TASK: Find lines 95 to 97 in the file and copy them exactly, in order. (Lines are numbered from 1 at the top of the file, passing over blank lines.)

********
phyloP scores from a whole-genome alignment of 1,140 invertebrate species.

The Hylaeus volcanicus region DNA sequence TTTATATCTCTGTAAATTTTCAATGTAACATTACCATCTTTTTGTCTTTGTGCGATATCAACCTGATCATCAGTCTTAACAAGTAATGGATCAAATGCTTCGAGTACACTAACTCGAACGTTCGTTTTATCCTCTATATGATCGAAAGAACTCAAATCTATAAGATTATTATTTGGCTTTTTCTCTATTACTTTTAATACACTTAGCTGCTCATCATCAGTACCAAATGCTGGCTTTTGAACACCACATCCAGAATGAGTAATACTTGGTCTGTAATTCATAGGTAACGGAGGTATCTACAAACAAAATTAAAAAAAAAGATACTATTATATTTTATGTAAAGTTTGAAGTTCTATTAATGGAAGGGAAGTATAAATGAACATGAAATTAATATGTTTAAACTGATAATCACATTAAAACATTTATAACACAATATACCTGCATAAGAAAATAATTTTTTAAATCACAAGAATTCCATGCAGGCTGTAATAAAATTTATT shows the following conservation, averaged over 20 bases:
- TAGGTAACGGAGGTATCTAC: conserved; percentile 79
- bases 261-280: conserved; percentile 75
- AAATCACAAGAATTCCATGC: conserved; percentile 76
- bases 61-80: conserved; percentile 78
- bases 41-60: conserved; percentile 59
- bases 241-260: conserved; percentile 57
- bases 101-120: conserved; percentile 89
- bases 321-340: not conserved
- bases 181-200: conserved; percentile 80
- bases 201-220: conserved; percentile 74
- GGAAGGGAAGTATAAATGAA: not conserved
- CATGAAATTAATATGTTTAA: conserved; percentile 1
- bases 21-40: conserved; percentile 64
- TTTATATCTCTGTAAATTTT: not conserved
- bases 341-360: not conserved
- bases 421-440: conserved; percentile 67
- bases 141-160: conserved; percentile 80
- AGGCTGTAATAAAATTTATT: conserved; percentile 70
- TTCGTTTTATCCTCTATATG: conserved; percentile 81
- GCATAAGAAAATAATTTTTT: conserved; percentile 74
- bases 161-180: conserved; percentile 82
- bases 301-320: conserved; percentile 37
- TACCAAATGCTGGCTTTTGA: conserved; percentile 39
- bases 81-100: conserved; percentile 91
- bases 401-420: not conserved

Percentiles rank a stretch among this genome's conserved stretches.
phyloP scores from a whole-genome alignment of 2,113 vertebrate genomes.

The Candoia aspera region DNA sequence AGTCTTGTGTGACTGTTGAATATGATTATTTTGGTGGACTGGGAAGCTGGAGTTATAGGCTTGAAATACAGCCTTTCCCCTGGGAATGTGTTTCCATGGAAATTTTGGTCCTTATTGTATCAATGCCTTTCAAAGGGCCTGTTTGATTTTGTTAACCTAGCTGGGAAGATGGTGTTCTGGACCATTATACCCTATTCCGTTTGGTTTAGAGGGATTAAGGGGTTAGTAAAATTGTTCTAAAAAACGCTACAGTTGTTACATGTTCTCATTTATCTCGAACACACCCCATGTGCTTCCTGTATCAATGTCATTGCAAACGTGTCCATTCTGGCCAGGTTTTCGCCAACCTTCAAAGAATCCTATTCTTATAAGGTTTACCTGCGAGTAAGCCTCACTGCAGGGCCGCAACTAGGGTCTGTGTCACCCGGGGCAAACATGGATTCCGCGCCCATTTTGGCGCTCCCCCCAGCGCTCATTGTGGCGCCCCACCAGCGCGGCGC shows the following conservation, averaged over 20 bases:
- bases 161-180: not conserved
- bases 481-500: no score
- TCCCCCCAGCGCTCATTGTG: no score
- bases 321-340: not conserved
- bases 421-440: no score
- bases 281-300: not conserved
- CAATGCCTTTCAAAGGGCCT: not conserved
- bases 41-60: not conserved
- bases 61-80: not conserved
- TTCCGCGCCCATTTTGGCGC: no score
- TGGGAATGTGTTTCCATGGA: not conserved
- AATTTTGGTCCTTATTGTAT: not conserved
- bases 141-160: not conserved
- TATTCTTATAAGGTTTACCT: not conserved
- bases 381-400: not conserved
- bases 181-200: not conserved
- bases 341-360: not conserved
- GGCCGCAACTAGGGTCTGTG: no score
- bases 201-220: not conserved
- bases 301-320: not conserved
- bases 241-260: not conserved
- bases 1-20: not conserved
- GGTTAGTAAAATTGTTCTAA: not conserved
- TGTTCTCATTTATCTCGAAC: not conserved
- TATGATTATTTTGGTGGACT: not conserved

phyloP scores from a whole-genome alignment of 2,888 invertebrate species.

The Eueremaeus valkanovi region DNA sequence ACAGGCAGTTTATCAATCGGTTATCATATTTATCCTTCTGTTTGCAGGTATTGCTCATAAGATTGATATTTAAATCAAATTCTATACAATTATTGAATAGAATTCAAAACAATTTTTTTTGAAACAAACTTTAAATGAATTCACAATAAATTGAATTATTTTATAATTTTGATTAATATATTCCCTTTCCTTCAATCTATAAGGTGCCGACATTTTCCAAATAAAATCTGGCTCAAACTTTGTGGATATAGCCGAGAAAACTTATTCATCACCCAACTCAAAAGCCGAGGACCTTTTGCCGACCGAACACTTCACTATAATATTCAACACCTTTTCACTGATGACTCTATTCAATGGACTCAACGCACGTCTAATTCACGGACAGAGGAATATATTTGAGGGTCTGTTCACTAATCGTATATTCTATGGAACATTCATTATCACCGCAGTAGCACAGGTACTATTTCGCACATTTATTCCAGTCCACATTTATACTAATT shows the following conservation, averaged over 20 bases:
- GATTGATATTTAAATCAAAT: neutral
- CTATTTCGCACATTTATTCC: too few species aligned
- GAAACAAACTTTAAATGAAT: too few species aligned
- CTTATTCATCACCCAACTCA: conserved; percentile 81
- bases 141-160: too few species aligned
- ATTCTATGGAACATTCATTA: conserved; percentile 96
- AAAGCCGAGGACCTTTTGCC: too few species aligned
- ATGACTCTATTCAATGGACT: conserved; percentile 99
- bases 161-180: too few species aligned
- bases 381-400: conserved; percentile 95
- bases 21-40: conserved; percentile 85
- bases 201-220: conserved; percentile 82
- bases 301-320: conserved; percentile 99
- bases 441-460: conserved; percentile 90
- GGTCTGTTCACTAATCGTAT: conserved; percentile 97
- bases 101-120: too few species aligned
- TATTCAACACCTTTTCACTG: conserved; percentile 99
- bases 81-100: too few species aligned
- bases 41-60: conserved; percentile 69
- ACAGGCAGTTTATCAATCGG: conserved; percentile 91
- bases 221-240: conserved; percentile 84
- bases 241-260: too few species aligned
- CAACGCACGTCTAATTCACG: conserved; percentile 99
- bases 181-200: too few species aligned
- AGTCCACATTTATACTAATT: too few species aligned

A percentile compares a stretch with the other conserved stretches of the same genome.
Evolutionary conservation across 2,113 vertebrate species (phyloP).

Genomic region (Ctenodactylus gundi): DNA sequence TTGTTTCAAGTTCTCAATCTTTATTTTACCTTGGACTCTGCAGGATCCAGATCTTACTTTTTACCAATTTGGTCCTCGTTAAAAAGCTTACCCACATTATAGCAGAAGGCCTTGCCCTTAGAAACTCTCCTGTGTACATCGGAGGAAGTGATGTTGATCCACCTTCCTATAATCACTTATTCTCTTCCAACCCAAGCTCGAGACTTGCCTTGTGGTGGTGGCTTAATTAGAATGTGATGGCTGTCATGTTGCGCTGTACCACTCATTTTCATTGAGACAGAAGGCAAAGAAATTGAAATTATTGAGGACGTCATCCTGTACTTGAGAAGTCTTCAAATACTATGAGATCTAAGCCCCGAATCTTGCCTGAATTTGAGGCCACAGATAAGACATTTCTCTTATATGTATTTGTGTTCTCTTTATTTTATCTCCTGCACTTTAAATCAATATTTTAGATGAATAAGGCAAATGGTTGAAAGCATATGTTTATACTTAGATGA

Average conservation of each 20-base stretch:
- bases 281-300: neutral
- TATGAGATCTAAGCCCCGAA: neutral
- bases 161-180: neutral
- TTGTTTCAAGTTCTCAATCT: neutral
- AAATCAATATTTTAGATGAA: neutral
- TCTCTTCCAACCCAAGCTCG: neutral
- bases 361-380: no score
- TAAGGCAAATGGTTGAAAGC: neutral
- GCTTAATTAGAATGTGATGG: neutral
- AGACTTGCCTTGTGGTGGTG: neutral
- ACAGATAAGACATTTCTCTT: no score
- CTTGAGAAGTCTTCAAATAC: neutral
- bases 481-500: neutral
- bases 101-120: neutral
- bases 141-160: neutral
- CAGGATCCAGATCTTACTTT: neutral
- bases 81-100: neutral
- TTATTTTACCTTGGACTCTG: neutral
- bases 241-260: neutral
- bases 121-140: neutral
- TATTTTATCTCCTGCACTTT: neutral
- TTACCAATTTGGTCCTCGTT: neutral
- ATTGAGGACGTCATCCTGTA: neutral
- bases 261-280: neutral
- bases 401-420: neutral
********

- GCTTAATTAGAATGTGATGG: neutral
- AGACTTGCCTTGTGGTGGTG: neutral
- ACAGATAAGACATTTCTCTT: no score